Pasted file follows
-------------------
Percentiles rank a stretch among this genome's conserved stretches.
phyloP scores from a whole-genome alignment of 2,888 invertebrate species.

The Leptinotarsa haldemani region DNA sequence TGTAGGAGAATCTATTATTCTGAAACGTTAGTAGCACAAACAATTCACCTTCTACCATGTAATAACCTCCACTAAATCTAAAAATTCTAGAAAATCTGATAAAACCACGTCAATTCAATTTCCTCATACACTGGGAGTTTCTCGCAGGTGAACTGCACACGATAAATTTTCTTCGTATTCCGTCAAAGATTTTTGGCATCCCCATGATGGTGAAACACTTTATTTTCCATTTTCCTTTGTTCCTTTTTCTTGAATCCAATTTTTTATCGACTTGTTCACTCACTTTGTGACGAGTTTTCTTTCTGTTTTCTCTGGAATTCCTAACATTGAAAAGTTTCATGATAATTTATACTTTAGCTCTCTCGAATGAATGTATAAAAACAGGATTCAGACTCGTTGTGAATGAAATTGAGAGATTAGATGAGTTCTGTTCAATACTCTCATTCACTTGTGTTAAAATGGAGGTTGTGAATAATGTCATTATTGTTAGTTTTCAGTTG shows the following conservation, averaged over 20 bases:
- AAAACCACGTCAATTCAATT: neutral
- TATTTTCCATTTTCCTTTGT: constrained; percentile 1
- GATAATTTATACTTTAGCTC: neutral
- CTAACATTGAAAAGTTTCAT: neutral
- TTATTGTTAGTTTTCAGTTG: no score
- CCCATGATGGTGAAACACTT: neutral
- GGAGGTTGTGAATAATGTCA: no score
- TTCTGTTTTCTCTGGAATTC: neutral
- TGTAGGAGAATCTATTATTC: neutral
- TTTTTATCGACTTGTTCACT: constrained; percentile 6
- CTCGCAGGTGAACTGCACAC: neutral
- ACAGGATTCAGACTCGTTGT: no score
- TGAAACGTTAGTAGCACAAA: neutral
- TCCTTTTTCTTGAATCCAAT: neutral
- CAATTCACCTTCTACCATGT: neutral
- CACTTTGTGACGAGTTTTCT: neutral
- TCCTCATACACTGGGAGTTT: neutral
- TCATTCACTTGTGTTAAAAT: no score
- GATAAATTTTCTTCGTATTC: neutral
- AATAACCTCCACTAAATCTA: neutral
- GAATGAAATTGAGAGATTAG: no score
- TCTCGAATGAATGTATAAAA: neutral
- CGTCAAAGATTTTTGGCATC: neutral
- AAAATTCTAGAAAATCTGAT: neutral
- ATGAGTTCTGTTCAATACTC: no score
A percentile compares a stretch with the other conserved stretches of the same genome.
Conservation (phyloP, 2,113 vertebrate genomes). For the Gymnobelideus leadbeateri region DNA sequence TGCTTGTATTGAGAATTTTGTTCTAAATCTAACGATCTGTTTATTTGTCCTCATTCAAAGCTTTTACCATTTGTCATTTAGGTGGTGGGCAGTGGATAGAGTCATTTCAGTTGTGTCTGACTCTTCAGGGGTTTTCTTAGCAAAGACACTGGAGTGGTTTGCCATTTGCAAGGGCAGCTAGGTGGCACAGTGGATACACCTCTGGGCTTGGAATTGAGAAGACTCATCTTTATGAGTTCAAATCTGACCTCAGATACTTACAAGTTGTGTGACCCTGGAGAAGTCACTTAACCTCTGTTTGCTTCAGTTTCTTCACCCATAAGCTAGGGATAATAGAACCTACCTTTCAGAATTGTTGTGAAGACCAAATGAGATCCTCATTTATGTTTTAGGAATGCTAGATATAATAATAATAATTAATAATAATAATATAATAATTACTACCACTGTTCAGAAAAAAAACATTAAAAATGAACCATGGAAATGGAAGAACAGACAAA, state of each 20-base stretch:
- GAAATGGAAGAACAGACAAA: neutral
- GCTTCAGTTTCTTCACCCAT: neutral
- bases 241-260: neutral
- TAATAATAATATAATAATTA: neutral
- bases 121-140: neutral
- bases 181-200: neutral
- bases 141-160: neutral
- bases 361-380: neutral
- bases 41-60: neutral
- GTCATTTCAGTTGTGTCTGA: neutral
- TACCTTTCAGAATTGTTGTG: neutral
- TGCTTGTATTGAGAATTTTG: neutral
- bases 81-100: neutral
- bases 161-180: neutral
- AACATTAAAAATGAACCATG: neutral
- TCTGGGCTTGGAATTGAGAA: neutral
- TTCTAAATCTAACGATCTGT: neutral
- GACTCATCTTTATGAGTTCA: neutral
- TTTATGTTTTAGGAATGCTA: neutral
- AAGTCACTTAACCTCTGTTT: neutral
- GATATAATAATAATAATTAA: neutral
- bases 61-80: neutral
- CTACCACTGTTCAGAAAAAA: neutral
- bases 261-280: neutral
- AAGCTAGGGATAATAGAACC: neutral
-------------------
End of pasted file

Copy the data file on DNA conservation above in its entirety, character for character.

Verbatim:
Percentiles rank a stretch among this genome's conserved stretches.
phyloP scores from a whole-genome alignment of 2,888 invertebrate species.

The Leptinotarsa haldemani region DNA sequence TGTAGGAGAATCTATTATTCTGAAACGTTAGTAGCACAAACAATTCACCTTCTACCATGTAATAACCTCCACTAAATCTAAAAATTCTAGAAAATCTGATAAAACCACGTCAATTCAATTTCCTCATACACTGGGAGTTTCTCGCAGGTGAACTGCACACGATAAATTTTCTTCGTATTCCGTCAAAGATTTTTGGCATCCCCATGATGGTGAAACACTTTATTTTCCATTTTCCTTTGTTCCTTTTTCTTGAATCCAATTTTTTATCGACTTGTTCACTCACTTTGTGACGAGTTTTCTTTCTGTTTTCTCTGGAATTCCTAACATTGAAAAGTTTCATGATAATTTATACTTTAGCTCTCTCGAATGAATGTATAAAAACAGGATTCAGACTCGTTGTGAATGAAATTGAGAGATTAGATGAGTTCTGTTCAATACTCTCATTCACTTGTGTTAAAATGGAGGTTGTGAATAATGTCATTATTGTTAGTTTTCAGTTG shows the following conservation, averaged over 20 bases:
- AAAACCACGTCAATTCAATT: neutral
- TATTTTCCATTTTCCTTTGT: constrained; percentile 1
- GATAATTTATACTTTAGCTC: neutral
- CTAACATTGAAAAGTTTCAT: neutral
- TTATTGTTAGTTTTCAGTTG: no score
- CCCATGATGGTGAAACACTT: neutral
- GGAGGTTGTGAATAATGTCA: no score
- TTCTGTTTTCTCTGGAATTC: neutral
- TGTAGGAGAATCTATTATTC: neutral
- TTTTTATCGACTTGTTCACT: constrained; percentile 6
- CTCGCAGGTGAACTGCACAC: neutral
- ACAGGATTCAGACTCGTTGT: no score
- TGAAACGTTAGTAGCACAAA: neutral
- TCCTTTTTCTTGAATCCAAT: neutral
- CAATTCACCTTCTACCATGT: neutral
- CACTTTGTGACGAGTTTTCT: neutral
- TCCTCATACACTGGGAGTTT: neutral
- TCATTCACTTGTGTTAAAAT: no score
- GATAAATTTTCTTCGTATTC: neutral
- AATAACCTCCACTAAATCTA: neutral
- GAATGAAATTGAGAGATTAG: no score
- TCTCGAATGAATGTATAAAA: neutral
- CGTCAAAGATTTTTGGCATC: neutral
- AAAATTCTAGAAAATCTGAT: neutral
- ATGAGTTCTGTTCAATACTC: no score
A percentile compares a stretch with the other conserved stretches of the same genome.
Conservation (phyloP, 2,113 vertebrate genomes). For the Gymnobelideus leadbeateri region DNA sequence TGCTTGTATTGAGAATTTTGTTCTAAATCTAACGATCTGTTTATTTGTCCTCATTCAAAGCTTTTACCATTTGTCATTTAGGTGGTGGGCAGTGGATAGAGTCATTTCAGTTGTGTCTGACTCTTCAGGGGTTTTCTTAGCAAAGACACTGGAGTGGTTTGCCATTTGCAAGGGCAGCTAGGTGGCACAGTGGATACACCTCTGGGCTTGGAATTGAGAAGACTCATCTTTATGAGTTCAAATCTGACCTCAGATACTTACAAGTTGTGTGACCCTGGAGAAGTCACTTAACCTCTGTTTGCTTCAGTTTCTTCACCCATAAGCTAGGGATAATAGAACCTACCTTTCAGAATTGTTGTGAAGACCAAATGAGATCCTCATTTATGTTTTAGGAATGCTAGATATAATAATAATAATTAATAATAATAATATAATAATTACTACCACTGTTCAGAAAAAAAACATTAAAAATGAACCATGGAAATGGAAGAACAGACAAA, state of each 20-base stretch:
- GAAATGGAAGAACAGACAAA: neutral
- GCTTCAGTTTCTTCACCCAT: neutral
- bases 241-260: neutral
- TAATAATAATATAATAATTA: neutral
- bases 121-140: neutral
- bases 181-200: neutral
- bases 141-160: neutral
- bases 361-380: neutral
- bases 41-60: neutral
- GTCATTTCAGTTGTGTCTGA: neutral
- TACCTTTCAGAATTGTTGTG: neutral
- TGCTTGTATTGAGAATTTTG: neutral
- bases 81-100: neutral
- bases 161-180: neutral
- AACATTAAAAATGAACCATG: neutral
- TCTGGGCTTGGAATTGAGAA: neutral
- TTCTAAATCTAACGATCTGT: neutral
- GACTCATCTTTATGAGTTCA: neutral
- TTTATGTTTTAGGAATGCTA: neutral
- AAGTCACTTAACCTCTGTTT: neutral
- GATATAATAATAATAATTAA: neutral
- bases 61-80: neutral
- CTACCACTGTTCAGAAAAAA: neutral
- bases 261-280: neutral
- AAGCTAGGGATAATAGAACC: neutral